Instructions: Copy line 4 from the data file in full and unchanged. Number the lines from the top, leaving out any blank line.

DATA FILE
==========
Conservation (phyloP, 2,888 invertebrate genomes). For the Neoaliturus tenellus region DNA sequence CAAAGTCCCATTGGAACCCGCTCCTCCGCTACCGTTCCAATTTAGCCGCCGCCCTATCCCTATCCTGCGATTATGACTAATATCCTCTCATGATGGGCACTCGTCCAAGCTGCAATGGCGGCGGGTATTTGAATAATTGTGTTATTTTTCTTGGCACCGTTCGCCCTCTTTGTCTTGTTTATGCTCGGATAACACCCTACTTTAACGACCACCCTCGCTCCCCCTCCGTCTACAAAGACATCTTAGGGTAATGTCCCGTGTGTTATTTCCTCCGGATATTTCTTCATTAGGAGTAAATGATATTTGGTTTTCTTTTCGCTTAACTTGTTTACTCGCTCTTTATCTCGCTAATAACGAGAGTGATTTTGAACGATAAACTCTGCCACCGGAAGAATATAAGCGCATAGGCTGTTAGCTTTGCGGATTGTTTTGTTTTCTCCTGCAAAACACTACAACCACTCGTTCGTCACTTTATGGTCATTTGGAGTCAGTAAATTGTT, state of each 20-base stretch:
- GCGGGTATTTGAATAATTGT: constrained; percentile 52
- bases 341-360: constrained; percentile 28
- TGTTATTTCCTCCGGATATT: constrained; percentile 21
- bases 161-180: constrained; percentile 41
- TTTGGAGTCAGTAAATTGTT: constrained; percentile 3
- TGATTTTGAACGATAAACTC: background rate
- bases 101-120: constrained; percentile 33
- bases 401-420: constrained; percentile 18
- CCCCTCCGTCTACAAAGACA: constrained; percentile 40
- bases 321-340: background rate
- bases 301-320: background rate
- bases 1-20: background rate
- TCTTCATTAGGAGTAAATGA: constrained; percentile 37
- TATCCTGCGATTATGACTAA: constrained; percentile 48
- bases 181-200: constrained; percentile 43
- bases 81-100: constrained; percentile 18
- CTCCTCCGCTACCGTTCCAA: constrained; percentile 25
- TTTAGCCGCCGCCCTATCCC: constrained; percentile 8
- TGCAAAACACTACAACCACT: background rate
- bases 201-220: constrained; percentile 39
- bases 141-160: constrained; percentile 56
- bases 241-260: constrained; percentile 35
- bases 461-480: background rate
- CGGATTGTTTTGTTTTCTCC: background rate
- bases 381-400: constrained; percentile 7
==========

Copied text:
- TGTTATTTCCTCCGGATATT: constrained; percentile 21